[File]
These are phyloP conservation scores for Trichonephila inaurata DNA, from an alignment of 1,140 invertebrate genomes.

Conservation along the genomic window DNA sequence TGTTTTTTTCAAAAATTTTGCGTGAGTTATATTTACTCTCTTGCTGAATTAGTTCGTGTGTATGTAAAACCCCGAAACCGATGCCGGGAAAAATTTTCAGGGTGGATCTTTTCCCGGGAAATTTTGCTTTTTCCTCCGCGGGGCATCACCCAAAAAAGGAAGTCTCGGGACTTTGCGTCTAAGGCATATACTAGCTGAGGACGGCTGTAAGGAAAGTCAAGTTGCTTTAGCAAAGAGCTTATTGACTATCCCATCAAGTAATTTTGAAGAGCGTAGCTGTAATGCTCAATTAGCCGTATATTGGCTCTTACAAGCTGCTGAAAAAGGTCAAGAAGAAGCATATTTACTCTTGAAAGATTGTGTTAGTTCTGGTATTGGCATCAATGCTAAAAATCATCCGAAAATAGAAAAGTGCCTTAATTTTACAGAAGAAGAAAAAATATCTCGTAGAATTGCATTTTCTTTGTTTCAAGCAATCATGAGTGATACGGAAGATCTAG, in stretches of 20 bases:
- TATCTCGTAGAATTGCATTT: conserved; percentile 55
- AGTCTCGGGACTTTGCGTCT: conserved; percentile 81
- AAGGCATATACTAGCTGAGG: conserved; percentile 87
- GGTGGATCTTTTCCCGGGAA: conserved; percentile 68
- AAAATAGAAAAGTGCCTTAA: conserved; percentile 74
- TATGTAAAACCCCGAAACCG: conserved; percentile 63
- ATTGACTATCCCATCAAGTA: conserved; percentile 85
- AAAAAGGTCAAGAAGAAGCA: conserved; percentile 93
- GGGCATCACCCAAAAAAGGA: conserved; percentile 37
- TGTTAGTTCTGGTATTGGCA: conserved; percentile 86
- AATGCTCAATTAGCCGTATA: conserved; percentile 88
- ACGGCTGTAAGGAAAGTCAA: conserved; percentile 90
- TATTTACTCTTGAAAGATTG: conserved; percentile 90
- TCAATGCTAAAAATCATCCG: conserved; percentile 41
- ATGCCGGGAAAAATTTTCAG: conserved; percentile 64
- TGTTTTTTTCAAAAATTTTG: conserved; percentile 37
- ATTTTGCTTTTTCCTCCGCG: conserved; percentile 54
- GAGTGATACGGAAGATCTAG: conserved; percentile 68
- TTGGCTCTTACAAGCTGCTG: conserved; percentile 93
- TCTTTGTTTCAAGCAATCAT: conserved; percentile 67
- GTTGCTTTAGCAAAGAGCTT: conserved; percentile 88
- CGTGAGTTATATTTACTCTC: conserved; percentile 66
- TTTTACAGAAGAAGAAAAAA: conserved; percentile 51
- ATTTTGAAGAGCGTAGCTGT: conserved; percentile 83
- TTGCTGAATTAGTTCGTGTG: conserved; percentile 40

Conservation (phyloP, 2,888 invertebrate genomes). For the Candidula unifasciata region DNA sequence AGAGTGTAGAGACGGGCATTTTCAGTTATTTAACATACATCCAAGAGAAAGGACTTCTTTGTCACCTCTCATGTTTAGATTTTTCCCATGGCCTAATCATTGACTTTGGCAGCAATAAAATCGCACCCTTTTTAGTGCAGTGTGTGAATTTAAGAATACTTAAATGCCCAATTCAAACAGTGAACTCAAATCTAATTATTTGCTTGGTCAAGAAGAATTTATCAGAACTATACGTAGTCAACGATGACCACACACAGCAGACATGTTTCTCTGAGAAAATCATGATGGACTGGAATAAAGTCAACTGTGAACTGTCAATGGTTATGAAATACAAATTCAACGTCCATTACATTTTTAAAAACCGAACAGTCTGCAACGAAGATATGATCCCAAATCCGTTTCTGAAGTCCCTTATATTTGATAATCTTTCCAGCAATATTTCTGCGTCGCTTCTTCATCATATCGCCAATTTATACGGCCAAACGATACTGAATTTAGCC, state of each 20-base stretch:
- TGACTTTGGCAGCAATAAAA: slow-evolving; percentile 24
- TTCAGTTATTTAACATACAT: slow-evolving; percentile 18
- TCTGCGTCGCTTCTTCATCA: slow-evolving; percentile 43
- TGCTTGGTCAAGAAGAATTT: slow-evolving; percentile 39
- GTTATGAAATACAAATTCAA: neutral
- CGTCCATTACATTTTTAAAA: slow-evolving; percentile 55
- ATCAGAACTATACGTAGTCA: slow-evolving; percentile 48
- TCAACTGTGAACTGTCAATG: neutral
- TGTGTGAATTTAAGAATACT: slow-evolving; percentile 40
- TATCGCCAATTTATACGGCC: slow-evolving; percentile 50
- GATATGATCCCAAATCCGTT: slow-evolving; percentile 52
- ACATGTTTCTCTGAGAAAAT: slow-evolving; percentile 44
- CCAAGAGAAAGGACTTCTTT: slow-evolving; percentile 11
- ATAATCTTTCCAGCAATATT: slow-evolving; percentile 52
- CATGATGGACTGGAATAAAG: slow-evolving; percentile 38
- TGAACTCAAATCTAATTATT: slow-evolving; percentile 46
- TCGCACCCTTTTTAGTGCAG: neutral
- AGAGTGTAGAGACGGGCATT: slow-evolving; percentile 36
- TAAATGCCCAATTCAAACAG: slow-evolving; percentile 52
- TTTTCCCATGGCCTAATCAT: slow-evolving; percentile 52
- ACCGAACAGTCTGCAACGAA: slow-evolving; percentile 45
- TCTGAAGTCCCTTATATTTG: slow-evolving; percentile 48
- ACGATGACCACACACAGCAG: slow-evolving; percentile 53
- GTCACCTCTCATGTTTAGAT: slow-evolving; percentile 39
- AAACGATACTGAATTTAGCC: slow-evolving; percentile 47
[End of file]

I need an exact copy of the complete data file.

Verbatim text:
These are phyloP conservation scores for Trichonephila inaurata DNA, from an alignment of 1,140 invertebrate genomes.

Conservation along the genomic window DNA sequence TGTTTTTTTCAAAAATTTTGCGTGAGTTATATTTACTCTCTTGCTGAATTAGTTCGTGTGTATGTAAAACCCCGAAACCGATGCCGGGAAAAATTTTCAGGGTGGATCTTTTCCCGGGAAATTTTGCTTTTTCCTCCGCGGGGCATCACCCAAAAAAGGAAGTCTCGGGACTTTGCGTCTAAGGCATATACTAGCTGAGGACGGCTGTAAGGAAAGTCAAGTTGCTTTAGCAAAGAGCTTATTGACTATCCCATCAAGTAATTTTGAAGAGCGTAGCTGTAATGCTCAATTAGCCGTATATTGGCTCTTACAAGCTGCTGAAAAAGGTCAAGAAGAAGCATATTTACTCTTGAAAGATTGTGTTAGTTCTGGTATTGGCATCAATGCTAAAAATCATCCGAAAATAGAAAAGTGCCTTAATTTTACAGAAGAAGAAAAAATATCTCGTAGAATTGCATTTTCTTTGTTTCAAGCAATCATGAGTGATACGGAAGATCTAG, in stretches of 20 bases:
- TATCTCGTAGAATTGCATTT: conserved; percentile 55
- AGTCTCGGGACTTTGCGTCT: conserved; percentile 81
- AAGGCATATACTAGCTGAGG: conserved; percentile 87
- GGTGGATCTTTTCCCGGGAA: conserved; percentile 68
- AAAATAGAAAAGTGCCTTAA: conserved; percentile 74
- TATGTAAAACCCCGAAACCG: conserved; percentile 63
- ATTGACTATCCCATCAAGTA: conserved; percentile 85
- AAAAAGGTCAAGAAGAAGCA: conserved; percentile 93
- GGGCATCACCCAAAAAAGGA: conserved; percentile 37
- TGTTAGTTCTGGTATTGGCA: conserved; percentile 86
- AATGCTCAATTAGCCGTATA: conserved; percentile 88
- ACGGCTGTAAGGAAAGTCAA: conserved; percentile 90
- TATTTACTCTTGAAAGATTG: conserved; percentile 90
- TCAATGCTAAAAATCATCCG: conserved; percentile 41
- ATGCCGGGAAAAATTTTCAG: conserved; percentile 64
- TGTTTTTTTCAAAAATTTTG: conserved; percentile 37
- ATTTTGCTTTTTCCTCCGCG: conserved; percentile 54
- GAGTGATACGGAAGATCTAG: conserved; percentile 68
- TTGGCTCTTACAAGCTGCTG: conserved; percentile 93
- TCTTTGTTTCAAGCAATCAT: conserved; percentile 67
- GTTGCTTTAGCAAAGAGCTT: conserved; percentile 88
- CGTGAGTTATATTTACTCTC: conserved; percentile 66
- TTTTACAGAAGAAGAAAAAA: conserved; percentile 51
- ATTTTGAAGAGCGTAGCTGT: conserved; percentile 83
- TTGCTGAATTAGTTCGTGTG: conserved; percentile 40

Conservation (phyloP, 2,888 invertebrate genomes). For the Candidula unifasciata region DNA sequence AGAGTGTAGAGACGGGCATTTTCAGTTATTTAACATACATCCAAGAGAAAGGACTTCTTTGTCACCTCTCATGTTTAGATTTTTCCCATGGCCTAATCATTGACTTTGGCAGCAATAAAATCGCACCCTTTTTAGTGCAGTGTGTGAATTTAAGAATACTTAAATGCCCAATTCAAACAGTGAACTCAAATCTAATTATTTGCTTGGTCAAGAAGAATTTATCAGAACTATACGTAGTCAACGATGACCACACACAGCAGACATGTTTCTCTGAGAAAATCATGATGGACTGGAATAAAGTCAACTGTGAACTGTCAATGGTTATGAAATACAAATTCAACGTCCATTACATTTTTAAAAACCGAACAGTCTGCAACGAAGATATGATCCCAAATCCGTTTCTGAAGTCCCTTATATTTGATAATCTTTCCAGCAATATTTCTGCGTCGCTTCTTCATCATATCGCCAATTTATACGGCCAAACGATACTGAATTTAGCC, state of each 20-base stretch:
- TGACTTTGGCAGCAATAAAA: slow-evolving; percentile 24
- TTCAGTTATTTAACATACAT: slow-evolving; percentile 18
- TCTGCGTCGCTTCTTCATCA: slow-evolving; percentile 43
- TGCTTGGTCAAGAAGAATTT: slow-evolving; percentile 39
- GTTATGAAATACAAATTCAA: neutral
- CGTCCATTACATTTTTAAAA: slow-evolving; percentile 55
- ATCAGAACTATACGTAGTCA: slow-evolving; percentile 48
- TCAACTGTGAACTGTCAATG: neutral
- TGTGTGAATTTAAGAATACT: slow-evolving; percentile 40
- TATCGCCAATTTATACGGCC: slow-evolving; percentile 50
- GATATGATCCCAAATCCGTT: slow-evolving; percentile 52
- ACATGTTTCTCTGAGAAAAT: slow-evolving; percentile 44
- CCAAGAGAAAGGACTTCTTT: slow-evolving; percentile 11
- ATAATCTTTCCAGCAATATT: slow-evolving; percentile 52
- CATGATGGACTGGAATAAAG: slow-evolving; percentile 38
- TGAACTCAAATCTAATTATT: slow-evolving; percentile 46
- TCGCACCCTTTTTAGTGCAG: neutral
- AGAGTGTAGAGACGGGCATT: slow-evolving; percentile 36
- TAAATGCCCAATTCAAACAG: slow-evolving; percentile 52
- TTTTCCCATGGCCTAATCAT: slow-evolving; percentile 52
- ACCGAACAGTCTGCAACGAA: slow-evolving; percentile 45
- TCTGAAGTCCCTTATATTTG: slow-evolving; percentile 48
- ACGATGACCACACACAGCAG: slow-evolving; percentile 53
- GTCACCTCTCATGTTTAGAT: slow-evolving; percentile 39
- AAACGATACTGAATTTAGCC: slow-evolving; percentile 47